You Can't Afford to Make Mobile Security an Afterthought
Creating applications with security your users can trust, and planning for safe interaction throughout app lifecycles, should be a part of your business development strategy -- not an afterthought.
Why Mobile Security is Business-Critical
Until now the expectation has been that users should be responsible for their own security once the product is in their hands. After all, users are often slow to install updates with vital security patches, create adequate passwords or steer clear of questionable wireless connections. That can hardly be blamed on the developer.
But companies need to take a more proactive stance in inspiring safer user behavior and ensuring continued product security. Why? Because it’s in the best interest of their business, frankly.
Recent research indicates more than half of users would delete an app over security concerns, and a significant portion of users are avoiding questionable apps altogether because of increasing privacy and security concerns. As a result, a widely-reported security flaw could prove catastrophic for an app developer.
Additionally, big-name security breaches such as the iCloud celebrity photo hack have shown us that the division of responsibility between user and provider may be irrelevant. Users don’t care whether the breach came through the poor password management of a fellow user or an integral security flaw in the product -- by the time the smoke clears, the product’s image will have taken a hit and its user numbers will drop.
Integrated & Collaborative Security Measures
Some of these problems could be mitigated by employing new authentication measures. Our reliance on passwords and PINs (and the ability of users to keep those passwords safe) may be coming to an end. Biometric support may be one way forward, particularly for banking and enterprise applications that depend on airtight authentication measures.
Experts are also revisiting which user data is being collected, how it is collected and where it is stored. The GSMA recently released its first detailed report of security guidelines for IoT devices and applications. The report is the aggregated knowledge of every major player in the mobile space and begins by asking IoT service providers simply: “what data is needed/collected?”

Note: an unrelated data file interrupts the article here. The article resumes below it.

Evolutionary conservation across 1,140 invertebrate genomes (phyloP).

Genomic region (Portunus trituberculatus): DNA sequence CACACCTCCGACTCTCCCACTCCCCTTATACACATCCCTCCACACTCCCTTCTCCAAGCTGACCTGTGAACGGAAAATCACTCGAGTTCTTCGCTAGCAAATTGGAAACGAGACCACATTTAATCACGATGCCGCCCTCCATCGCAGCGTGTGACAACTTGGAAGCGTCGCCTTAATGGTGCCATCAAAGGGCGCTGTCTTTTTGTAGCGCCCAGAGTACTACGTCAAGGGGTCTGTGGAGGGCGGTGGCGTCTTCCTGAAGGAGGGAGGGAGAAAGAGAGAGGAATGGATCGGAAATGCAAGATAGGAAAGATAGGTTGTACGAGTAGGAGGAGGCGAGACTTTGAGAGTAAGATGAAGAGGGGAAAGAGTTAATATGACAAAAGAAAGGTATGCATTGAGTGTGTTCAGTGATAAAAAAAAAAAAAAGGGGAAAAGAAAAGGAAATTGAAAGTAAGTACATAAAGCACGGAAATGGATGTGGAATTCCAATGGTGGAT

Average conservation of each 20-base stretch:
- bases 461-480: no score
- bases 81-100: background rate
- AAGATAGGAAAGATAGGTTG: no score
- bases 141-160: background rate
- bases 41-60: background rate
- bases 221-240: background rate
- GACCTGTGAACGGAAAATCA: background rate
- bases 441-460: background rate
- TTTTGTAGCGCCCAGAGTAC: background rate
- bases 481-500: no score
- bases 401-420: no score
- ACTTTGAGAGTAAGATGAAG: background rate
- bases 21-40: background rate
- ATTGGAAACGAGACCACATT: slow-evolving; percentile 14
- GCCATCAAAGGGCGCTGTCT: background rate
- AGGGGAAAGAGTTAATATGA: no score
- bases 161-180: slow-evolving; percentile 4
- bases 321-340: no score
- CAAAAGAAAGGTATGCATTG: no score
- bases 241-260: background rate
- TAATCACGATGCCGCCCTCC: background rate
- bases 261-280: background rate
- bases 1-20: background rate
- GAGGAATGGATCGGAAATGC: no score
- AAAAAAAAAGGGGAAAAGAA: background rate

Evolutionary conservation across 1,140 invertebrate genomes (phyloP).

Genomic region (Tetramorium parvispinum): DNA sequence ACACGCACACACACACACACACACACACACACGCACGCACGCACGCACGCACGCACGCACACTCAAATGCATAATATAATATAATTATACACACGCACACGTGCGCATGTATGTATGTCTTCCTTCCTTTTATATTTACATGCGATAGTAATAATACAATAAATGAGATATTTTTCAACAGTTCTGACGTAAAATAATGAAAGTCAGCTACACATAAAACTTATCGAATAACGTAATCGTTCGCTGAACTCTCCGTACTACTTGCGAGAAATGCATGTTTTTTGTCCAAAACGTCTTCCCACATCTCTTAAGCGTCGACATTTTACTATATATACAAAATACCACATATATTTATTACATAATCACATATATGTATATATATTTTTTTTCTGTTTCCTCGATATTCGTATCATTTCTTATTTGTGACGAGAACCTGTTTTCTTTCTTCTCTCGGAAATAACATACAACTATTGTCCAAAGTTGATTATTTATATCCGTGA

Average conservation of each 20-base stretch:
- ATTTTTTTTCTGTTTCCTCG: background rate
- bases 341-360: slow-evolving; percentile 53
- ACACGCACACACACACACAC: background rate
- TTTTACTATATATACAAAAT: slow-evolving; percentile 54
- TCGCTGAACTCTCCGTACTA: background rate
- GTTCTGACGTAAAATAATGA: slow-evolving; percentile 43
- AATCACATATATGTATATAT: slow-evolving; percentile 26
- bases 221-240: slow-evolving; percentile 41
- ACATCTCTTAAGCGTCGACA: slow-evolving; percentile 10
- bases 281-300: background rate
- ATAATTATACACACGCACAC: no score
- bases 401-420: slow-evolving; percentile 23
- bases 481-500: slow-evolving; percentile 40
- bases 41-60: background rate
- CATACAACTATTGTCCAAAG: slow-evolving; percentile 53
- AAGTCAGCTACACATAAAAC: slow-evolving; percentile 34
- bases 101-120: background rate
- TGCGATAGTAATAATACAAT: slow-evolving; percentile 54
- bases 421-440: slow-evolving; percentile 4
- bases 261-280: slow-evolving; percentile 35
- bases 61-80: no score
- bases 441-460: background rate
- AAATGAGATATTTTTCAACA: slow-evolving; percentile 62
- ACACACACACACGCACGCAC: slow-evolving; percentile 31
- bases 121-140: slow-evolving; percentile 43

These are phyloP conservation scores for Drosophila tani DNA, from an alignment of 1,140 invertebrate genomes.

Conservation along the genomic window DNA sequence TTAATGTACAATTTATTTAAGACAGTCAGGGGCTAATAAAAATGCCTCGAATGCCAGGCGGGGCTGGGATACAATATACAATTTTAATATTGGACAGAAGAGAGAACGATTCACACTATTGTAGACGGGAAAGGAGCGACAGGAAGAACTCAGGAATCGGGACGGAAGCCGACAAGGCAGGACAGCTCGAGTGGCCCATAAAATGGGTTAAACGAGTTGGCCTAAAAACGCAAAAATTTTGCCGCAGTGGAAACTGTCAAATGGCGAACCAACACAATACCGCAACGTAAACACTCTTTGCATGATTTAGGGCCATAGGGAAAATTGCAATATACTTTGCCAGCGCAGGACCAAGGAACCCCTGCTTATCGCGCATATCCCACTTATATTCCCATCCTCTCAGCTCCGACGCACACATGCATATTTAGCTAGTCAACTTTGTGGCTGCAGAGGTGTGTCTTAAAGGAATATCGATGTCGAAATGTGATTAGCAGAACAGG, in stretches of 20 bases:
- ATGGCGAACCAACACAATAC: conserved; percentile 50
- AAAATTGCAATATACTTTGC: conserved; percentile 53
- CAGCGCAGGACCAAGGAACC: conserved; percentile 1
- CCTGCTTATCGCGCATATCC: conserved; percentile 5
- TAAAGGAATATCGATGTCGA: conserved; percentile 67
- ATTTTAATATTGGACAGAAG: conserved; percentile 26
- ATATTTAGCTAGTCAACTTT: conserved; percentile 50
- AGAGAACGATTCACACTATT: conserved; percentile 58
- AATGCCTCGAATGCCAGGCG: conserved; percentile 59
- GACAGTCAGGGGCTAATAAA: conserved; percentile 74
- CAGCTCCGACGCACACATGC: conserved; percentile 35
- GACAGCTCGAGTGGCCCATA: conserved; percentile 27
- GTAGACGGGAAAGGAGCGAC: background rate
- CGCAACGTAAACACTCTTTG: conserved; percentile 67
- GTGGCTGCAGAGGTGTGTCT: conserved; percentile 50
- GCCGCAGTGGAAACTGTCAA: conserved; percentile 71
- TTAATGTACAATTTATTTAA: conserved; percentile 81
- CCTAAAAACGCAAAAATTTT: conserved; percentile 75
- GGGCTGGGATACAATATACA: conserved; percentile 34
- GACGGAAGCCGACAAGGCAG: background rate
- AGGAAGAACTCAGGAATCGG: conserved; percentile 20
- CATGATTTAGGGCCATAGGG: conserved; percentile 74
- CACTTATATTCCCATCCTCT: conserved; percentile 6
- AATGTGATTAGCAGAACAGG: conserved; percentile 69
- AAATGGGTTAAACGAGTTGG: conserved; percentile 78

The GSMA IoT Security Guidelines, February 2016
Many of these security issues are not necessarily technical in nature, as is addressed in an excellent new 2016 report, regarding the need to address non-technical security risks in mobile app development.
But what is certain is that this will be an ongoing battle. Mobile security concerns are simply woven into the fabric of the strange, exciting, connected world we find ourselves in.
Consequently, the focus should be on collaborating with the user in maintaining device security throughout the product’s lifespan and implementing built-in and continued security features that help build user trust.
Because security doesn’t need to be a necessary evil, in fact it can prove to be a key component in enterprise user acquisition strategy.
The way forward will include a series of interconnected measures such as:
- Revisiting which user data you collect and the ways you manage it
- Securing authentication and access control
- Creating an environment where you support and guide user best practices
- Making app security testing an integral part of your software development life cycle
- Adopting stronger encryption of sensitive information being transmitted over the network
- Using an Enterprise Mobility Management tool to control the ways employees use mobile devices in a business context
2016 is predicted to be a year of evolving security threats, as varied and sophisticated attacks focus on consumer, enterprise and service provider targets. Making mobile security the cornerstone of your 2016 game plan will help minimize risk and maximize user happiness.